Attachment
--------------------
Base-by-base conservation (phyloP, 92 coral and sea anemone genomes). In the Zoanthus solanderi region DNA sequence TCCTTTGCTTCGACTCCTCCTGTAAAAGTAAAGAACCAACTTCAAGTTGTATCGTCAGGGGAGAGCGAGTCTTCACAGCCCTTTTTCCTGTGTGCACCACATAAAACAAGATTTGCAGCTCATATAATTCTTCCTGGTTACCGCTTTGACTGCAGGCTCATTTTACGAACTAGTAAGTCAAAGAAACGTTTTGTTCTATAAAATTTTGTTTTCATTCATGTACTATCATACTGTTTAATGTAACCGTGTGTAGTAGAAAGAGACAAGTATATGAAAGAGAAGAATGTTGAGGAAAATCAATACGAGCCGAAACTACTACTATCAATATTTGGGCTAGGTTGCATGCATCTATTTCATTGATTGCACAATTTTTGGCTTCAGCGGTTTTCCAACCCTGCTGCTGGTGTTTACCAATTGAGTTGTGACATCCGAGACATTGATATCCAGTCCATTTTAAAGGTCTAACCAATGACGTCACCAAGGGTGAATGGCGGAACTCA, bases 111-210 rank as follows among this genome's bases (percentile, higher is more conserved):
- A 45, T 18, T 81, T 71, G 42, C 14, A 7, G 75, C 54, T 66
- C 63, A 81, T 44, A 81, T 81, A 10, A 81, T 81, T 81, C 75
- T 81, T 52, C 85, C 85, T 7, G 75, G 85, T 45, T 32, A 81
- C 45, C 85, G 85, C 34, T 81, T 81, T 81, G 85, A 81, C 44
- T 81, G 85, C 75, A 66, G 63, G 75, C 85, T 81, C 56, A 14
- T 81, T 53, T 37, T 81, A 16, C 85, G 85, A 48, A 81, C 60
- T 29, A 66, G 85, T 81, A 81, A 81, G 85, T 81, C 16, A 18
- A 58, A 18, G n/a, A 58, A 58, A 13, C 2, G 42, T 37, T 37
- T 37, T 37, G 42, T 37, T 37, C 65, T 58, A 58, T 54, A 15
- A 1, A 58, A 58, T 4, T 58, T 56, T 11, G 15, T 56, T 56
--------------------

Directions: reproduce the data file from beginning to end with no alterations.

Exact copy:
Base-by-base conservation (phyloP, 92 coral and sea anemone genomes). In the Zoanthus solanderi region DNA sequence TCCTTTGCTTCGACTCCTCCTGTAAAAGTAAAGAACCAACTTCAAGTTGTATCGTCAGGGGAGAGCGAGTCTTCACAGCCCTTTTTCCTGTGTGCACCACATAAAACAAGATTTGCAGCTCATATAATTCTTCCTGGTTACCGCTTTGACTGCAGGCTCATTTTACGAACTAGTAAGTCAAAGAAACGTTTTGTTCTATAAAATTTTGTTTTCATTCATGTACTATCATACTGTTTAATGTAACCGTGTGTAGTAGAAAGAGACAAGTATATGAAAGAGAAGAATGTTGAGGAAAATCAATACGAGCCGAAACTACTACTATCAATATTTGGGCTAGGTTGCATGCATCTATTTCATTGATTGCACAATTTTTGGCTTCAGCGGTTTTCCAACCCTGCTGCTGGTGTTTACCAATTGAGTTGTGACATCCGAGACATTGATATCCAGTCCATTTTAAAGGTCTAACCAATGACGTCACCAAGGGTGAATGGCGGAACTCA, bases 111-210 rank as follows among this genome's bases (percentile, higher is more conserved):
- A 45, T 18, T 81, T 71, G 42, C 14, A 7, G 75, C 54, T 66
- C 63, A 81, T 44, A 81, T 81, A 10, A 81, T 81, T 81, C 75
- T 81, T 52, C 85, C 85, T 7, G 75, G 85, T 45, T 32, A 81
- C 45, C 85, G 85, C 34, T 81, T 81, T 81, G 85, A 81, C 44
- T 81, G 85, C 75, A 66, G 63, G 75, C 85, T 81, C 56, A 14
- T 81, T 53, T 37, T 81, A 16, C 85, G 85, A 48, A 81, C 60
- T 29, A 66, G 85, T 81, A 81, A 81, G 85, T 81, C 16, A 18
- A 58, A 18, G n/a, A 58, A 58, A 13, C 2, G 42, T 37, T 37
- T 37, T 37, G 42, T 37, T 37, C 65, T 58, A 58, T 54, A 15
- A 1, A 58, A 58, T 4, T 58, T 56, T 11, G 15, T 56, T 56